The Name of the Flower, by Ken Saito, falls somewhere in the middle ground between shoujo and josei, relying more on the strengths of its story and characters than on the standard devices and trappings of either genre. The art is rich and appealing without being gratuitously fantastical, and the story is poignant and reflective, but with enough touches of genuine humor to keep things from getting too slow or heavy. The main characters are both misfits in their own ways: flawed, damaged, but desirous and deserving of love.

Chouko is a girl who's sustained severe emotional and psychological damage after losing both her parents in a car accident. She completely shuts herself off out of grief, unable to connect with the people around her, or even to speak at all. After being passed around rather unceremoniously from relative to relative, she's finally ended up in the care of her father's cousin, Kei. Kei is a successful but gruff and reclusive author, and a man twelve years her senior. He brusquely tells her he'll pay her college tuition in return for her cooking and house keeping, and that she must above all refrain from moping around like some kind of melancholy lost soul. In order to keep her active and occupied, he casually suggests she tend his neglected garden, but for the most part he lets her alone. Slowly, gradually, in caring for the flowers and for her surly and cynical guardian, Chouko begins to emerge from within herself, to smile, and to speak. What I especially like about Chouko is that while Kei is instrumental in her recovery, she ultimately pulls her own self out of whatever dark, destructive place she was in. He silently watches over her and provides her with the necessary tools, but she is the one who must use them. She sort of learns that nobody can help you if you're unwilling to help yourself, which I thought was kind of cool.

Kei, meanwhile, has his own issues. He's achieved a degree of literary success and acclaim, but his dark, almost disturbing work seems to hint at a deeply troubled soul. He gives off the vibe of someone who doesn't feel like he deserves love, but his feelings manifest themselves as curtness and standoffishness rather than melodramatic moaning and groaning. He's gruff and anti-social, but he does genuinely care about Chouko. In fact, he cares a little bit too much. Painfully aware of the huge age difference between them, of Chouko's own inexperience, and the inappropriateness of his feelings given his role as her guardian, he does his best to keep his distance and to care for her from the background. Overall, I love this series already. I love both main characters, and I even love the comic-relief-friend Akiyama. There's lots of love; I can't wait for volume two to come out.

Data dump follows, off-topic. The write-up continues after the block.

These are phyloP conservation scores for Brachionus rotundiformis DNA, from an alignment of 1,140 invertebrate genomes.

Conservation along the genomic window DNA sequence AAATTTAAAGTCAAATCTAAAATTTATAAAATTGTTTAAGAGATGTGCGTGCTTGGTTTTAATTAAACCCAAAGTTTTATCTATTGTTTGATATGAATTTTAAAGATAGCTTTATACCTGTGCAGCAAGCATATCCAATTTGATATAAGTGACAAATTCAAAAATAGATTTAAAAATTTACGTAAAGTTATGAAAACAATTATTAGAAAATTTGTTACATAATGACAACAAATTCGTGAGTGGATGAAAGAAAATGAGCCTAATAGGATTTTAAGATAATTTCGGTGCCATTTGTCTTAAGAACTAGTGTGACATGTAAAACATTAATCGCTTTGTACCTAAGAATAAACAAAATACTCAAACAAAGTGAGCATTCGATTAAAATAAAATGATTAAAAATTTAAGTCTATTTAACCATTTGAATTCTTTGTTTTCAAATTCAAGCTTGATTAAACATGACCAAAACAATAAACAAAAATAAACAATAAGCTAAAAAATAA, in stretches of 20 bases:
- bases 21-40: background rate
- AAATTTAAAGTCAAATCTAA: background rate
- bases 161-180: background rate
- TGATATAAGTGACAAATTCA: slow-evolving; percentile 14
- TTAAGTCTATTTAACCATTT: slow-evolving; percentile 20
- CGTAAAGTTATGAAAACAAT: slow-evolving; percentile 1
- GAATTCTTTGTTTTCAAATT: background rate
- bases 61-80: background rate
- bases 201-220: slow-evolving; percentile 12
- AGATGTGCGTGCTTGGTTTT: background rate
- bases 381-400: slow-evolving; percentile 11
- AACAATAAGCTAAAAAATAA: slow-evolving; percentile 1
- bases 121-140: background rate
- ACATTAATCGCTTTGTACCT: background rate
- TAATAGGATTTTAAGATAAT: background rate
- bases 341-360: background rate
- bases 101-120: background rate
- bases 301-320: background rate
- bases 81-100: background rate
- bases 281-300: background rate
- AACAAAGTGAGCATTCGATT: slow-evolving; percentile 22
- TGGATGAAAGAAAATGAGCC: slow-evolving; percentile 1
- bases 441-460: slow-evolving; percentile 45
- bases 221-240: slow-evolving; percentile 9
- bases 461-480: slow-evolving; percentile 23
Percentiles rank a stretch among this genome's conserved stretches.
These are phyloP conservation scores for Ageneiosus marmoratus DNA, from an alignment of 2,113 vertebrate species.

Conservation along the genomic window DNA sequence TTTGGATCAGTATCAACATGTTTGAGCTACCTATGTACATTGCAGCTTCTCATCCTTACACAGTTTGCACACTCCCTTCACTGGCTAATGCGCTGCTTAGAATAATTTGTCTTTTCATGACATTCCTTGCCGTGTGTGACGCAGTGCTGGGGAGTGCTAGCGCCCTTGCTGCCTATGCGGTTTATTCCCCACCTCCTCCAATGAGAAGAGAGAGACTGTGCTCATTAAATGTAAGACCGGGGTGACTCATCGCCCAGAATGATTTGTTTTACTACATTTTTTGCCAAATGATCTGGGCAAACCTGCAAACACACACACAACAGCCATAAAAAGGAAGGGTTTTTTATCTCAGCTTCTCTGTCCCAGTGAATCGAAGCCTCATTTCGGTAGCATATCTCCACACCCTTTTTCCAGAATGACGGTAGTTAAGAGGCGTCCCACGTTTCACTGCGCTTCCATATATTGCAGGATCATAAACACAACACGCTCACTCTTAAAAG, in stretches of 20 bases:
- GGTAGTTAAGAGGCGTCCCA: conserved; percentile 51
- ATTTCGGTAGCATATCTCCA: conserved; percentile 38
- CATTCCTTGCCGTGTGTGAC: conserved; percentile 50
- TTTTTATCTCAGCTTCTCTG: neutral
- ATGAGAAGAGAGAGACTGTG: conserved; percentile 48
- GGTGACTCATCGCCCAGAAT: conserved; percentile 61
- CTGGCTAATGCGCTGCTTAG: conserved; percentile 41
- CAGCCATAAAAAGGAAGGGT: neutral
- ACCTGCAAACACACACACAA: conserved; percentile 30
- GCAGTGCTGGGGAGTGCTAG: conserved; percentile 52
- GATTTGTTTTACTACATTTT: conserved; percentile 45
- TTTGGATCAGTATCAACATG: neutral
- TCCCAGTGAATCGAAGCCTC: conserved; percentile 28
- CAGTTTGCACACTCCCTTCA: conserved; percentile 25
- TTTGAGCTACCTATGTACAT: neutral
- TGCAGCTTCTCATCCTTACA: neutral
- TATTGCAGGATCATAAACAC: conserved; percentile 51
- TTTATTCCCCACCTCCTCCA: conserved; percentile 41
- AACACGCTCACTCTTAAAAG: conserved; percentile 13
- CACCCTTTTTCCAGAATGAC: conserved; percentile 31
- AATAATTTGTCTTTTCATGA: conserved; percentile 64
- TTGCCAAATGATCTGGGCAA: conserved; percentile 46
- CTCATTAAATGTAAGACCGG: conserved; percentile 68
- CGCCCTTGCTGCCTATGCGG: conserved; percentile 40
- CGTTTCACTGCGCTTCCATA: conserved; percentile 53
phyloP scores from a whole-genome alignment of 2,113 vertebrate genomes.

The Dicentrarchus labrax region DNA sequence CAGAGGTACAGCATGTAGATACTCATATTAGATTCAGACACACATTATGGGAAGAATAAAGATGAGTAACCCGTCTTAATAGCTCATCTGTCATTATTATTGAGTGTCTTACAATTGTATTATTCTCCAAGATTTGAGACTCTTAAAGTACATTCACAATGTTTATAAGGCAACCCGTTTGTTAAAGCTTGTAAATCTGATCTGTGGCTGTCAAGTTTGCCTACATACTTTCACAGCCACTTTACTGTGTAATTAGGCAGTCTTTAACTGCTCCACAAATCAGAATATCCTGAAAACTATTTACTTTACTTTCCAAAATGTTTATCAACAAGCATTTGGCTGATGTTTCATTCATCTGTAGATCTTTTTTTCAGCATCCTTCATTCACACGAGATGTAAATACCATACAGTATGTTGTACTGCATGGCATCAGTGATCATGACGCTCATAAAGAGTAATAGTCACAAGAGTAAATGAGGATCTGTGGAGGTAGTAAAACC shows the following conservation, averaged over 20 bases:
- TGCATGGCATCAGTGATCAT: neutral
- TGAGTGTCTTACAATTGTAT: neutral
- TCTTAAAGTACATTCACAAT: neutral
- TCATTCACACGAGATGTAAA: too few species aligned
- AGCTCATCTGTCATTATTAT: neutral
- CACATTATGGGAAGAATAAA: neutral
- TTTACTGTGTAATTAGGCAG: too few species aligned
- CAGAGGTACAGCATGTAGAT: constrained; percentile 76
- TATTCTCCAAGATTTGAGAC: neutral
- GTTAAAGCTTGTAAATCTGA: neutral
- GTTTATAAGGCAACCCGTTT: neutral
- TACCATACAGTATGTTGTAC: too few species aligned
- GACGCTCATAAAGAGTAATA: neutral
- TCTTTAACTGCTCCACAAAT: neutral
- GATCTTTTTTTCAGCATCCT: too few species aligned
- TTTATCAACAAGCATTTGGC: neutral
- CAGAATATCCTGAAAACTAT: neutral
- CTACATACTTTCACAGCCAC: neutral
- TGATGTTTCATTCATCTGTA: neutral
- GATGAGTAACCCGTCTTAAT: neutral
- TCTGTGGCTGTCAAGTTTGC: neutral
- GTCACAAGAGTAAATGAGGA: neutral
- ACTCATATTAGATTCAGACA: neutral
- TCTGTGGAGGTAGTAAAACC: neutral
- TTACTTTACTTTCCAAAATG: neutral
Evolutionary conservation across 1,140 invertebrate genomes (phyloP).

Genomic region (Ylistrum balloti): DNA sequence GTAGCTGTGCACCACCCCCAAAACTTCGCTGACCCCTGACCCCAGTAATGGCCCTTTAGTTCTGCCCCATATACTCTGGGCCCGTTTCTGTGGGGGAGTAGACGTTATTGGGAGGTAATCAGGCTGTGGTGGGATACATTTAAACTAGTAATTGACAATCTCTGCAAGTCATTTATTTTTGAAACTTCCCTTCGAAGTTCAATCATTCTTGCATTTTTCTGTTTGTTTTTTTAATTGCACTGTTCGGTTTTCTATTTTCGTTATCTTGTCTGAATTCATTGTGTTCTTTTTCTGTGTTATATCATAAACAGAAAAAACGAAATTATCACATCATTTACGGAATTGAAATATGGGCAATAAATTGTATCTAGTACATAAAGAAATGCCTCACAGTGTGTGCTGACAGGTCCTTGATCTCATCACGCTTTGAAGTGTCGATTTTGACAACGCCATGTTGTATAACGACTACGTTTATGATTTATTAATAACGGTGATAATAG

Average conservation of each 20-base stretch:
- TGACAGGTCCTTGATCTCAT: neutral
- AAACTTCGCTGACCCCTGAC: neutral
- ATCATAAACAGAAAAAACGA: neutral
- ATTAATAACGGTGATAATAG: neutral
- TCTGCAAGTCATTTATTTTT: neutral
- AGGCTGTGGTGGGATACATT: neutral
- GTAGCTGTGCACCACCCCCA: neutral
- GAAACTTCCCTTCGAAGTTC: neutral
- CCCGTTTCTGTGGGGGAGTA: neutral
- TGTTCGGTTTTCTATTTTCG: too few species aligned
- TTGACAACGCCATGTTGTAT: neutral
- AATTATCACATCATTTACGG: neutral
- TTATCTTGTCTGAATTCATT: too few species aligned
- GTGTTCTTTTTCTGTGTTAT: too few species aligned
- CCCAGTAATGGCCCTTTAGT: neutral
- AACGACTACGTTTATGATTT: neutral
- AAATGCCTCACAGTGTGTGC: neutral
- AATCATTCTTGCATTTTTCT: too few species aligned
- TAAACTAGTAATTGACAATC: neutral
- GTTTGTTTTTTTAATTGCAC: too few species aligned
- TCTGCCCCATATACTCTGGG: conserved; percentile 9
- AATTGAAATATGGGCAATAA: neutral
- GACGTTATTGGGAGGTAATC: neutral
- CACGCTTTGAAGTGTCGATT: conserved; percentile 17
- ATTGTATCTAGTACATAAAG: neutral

The first volume of Fire Investigator Nanase (story by Izo Hashimoto, art by Tomoshige Ichikawa) wasn't quite as much of a slam-dunk for me as TNotF, but it still promises to be a very enjoyable and entertaining series. I was initially drawn to it because it was likened by reviewers to one of my favorite movies of all time, "The Silence of the Lambs". The comparison is pretty apt, at least as far as the premise goes. We've got the young, driven female rookie in a male-dominated crime fighting organization who's got talent and guts, but is often held back by her self-satisfied superiors. We've got the brilliantly insane criminal who alone seems to recognize her potential, and who enjoys guiding and coaching her in solving crimes. At the same time, FIN is manga, so it's a whole different kettle of fish.

As the title would suggest, Nanase is a trainee in the section of the fire department that investigates the origins of fires, identifying and solving arson cases. As she sifts through various cases of mysterious fires, Nanase receives helpful hints (and some brutal trials) from the still-at-large serial arsonist known to the authorities only as Firebug. This Firebug character is pretty certifiable, but he knows his stuff better than anyone on the other side of the law. His motives for helping Nanase remain as of yet unclear, but we do seem to find out that he was the arsonist responsible for the fire that killed her parents. One can only imagine the mixed-ness of Nanase's feelings on receiving help from him. (I actually just now realized that both TNotF and FIN feature orphaned heroines. It just goes to show how different the two series are that I didn't notice such a huge similarity right away.)

I thought FIN was exciting and entertaining, and I think it'll be a great series, but I did have a few reservations about it. I didn't really like how it toed the line between fantasy and realism. It would start off seemingly grounded in a very realistic world, but then suddenly something really far-fetched would happen to make me question the parameters of the characters' reality. Maybe once I get a little more used to the series I won't find it so jarring, but it felt a little weird on the first reading. The author also relies pretty heavily on some scientific fire jargon that flew right over my head. It's kind of difficult to evaluate a scenario's plausibility when I can't even understand the language used to describe it. So maybe I should just stop trying to figure out how realistic FIN is supposed to be and just go with the flow.